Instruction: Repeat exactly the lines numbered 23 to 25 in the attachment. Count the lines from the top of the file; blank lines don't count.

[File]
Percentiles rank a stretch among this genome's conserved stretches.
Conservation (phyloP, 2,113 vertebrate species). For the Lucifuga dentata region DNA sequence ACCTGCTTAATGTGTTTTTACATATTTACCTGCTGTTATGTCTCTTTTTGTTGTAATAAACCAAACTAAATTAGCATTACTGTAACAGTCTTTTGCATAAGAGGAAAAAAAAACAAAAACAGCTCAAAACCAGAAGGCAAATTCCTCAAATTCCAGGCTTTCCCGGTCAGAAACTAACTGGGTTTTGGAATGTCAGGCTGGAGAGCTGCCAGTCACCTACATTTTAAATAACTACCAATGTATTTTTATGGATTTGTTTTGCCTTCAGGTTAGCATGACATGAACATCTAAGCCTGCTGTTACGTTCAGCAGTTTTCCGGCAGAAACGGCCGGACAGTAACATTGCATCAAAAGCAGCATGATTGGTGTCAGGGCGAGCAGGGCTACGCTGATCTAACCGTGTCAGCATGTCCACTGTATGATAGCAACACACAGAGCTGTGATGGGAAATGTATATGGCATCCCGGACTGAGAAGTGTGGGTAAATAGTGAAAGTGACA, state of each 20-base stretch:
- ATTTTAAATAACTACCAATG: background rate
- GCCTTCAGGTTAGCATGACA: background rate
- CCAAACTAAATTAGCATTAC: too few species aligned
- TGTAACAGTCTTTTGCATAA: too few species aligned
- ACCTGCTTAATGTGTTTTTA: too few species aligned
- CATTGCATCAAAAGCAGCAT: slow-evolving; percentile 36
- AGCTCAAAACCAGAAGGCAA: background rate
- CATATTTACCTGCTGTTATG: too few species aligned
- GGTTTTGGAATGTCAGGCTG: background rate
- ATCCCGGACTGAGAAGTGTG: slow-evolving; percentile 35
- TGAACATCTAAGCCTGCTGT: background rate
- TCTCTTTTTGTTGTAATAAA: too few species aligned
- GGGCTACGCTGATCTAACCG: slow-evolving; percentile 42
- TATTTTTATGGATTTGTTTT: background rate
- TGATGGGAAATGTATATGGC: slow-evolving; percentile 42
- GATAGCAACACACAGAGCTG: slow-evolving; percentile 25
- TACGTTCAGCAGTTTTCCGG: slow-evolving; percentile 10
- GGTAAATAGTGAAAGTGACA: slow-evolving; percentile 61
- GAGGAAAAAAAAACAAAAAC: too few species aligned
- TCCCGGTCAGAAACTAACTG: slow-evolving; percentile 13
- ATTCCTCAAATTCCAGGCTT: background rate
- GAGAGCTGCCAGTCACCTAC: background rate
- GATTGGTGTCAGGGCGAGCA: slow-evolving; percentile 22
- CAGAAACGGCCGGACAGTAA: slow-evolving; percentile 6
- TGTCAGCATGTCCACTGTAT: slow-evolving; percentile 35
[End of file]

- ATTCCTCAAATTCCAGGCTT: background rate
- GAGAGCTGCCAGTCACCTAC: background rate
- GATTGGTGTCAGGGCGAGCA: slow-evolving; percentile 22